The sport of recreational angling has changed drastically over the years. The advancement of equipment, from global positioning systems to holographic lures, has been a visible evolution. The transfer of fish-catching information, such as techniques and location, has exploded through print, television, the Internet, and word of mouth. Anglers are more vocal about resource issues. Natural resource officials have increased their communication with angling enthusiasts. They’ve played a larger management role in terms of fish populations, imposing special regulations.
What does the future hold for fishing? How big will boats and motors get? Where else will electronics take us? What will lures look like in fifty years? What special regulations will be in place? What will the quality or our lakes and rivers be?
I sure hope I’m around to find out! It’s more likely that my kids will be though. My six and five-year-old sons enjoy fishing already. My one year-old daughter had her first boat ride last summer. Hopefully, fifty years from now they’ll be the future of fishing and enjoy it as much as I do now.
Kids have many activities competing for their attention these days. Video games are pretty attractive to the young mind. Television offers just a little more variety than it did when was kid! Internet chat lines sound popular too. Hmm . . . none of the above requires much physical effort. In fact, one doesn’t need to leave the comforts of the house to enjoy these activities. The bottom line is that fewer kids are getting outdoors. The average age of anglers and hunters is increasing.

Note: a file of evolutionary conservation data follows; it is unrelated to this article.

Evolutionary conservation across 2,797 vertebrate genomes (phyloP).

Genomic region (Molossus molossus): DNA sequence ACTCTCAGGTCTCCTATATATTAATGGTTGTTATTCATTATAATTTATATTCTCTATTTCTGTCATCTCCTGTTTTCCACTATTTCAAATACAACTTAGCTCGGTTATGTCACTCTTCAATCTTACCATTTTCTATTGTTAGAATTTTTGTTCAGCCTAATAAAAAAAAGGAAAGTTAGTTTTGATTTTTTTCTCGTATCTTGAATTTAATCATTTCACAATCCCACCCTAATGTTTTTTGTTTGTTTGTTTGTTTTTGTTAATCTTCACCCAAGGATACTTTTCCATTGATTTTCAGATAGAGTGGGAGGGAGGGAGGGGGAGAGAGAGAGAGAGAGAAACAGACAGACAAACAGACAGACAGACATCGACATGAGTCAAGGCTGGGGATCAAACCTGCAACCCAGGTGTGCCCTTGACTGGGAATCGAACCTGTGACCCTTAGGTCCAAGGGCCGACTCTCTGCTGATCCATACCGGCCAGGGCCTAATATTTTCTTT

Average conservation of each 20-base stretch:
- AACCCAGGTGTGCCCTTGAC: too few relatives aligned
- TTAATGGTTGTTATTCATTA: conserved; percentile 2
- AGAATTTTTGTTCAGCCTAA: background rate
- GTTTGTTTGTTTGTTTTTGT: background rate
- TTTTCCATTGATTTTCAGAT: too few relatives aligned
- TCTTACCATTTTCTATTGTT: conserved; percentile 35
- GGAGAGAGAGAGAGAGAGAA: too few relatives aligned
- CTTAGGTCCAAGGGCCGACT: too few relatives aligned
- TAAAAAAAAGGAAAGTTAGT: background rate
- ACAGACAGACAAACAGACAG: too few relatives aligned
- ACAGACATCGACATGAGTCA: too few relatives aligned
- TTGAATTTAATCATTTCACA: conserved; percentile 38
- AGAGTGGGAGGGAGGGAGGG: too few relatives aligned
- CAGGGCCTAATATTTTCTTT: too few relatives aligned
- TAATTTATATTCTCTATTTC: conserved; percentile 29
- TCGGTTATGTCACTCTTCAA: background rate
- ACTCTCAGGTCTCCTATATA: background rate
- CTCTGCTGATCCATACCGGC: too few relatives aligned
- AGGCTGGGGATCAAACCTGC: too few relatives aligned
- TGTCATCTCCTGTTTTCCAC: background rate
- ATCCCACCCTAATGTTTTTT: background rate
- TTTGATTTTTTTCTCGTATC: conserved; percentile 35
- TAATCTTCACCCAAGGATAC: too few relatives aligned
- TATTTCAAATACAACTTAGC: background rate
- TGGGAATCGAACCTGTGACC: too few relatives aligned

So . . . who will communicate sportfishing concerns to resource officials in the future? More importantly, who will support our basic rights to fish, if and when such an issue would come to a vote? The individual exposed to fishing at some point in his or her life, regardless of whether it becomes a personal lifetime activity, is more likely to vote for anglers’ rights than the person who never wet a line. The same is true for hunting. That guy whose neighbor took him fishing a few times as a kid may not become an avid fisherman. But, he may see the value in the sport, the conservation involved, and the enjoyment it brings to many. He may recall those trips and vote “our way”.
Winter is a great time to get young people excited about fishing. Keep it fun. Remember, we are competing against Play Stations, MTV, and the Internet. My kids like to have a big lunch along. Who doesn’t? They enjoy playing with the minnows, sorting through the tackle box, and running around in the snow. We talk about safety issues, conservation, biology, the weather, and everything under the sun.
Fishing is an avenue that brings families or adults and kids together. The way I look at it, if I can get my kids in the boat or in the fish house with me, they have to communicate with me! They can’t disappear into the other room. I see anglers of all ages who go fishing together work as a team too, more so than they might in other settings. I try to assign my kids jobs in the boat or fish house. One might be the “fish counter” while the other rations out the snacks. As far as fishing, we go for action. It’s hard to beat bobber fishing for panfish. On ice, perch are the way to go.
If you’ve read this article, you must enjoy fishing. Pass it on to the next generation. They are the future of fishing!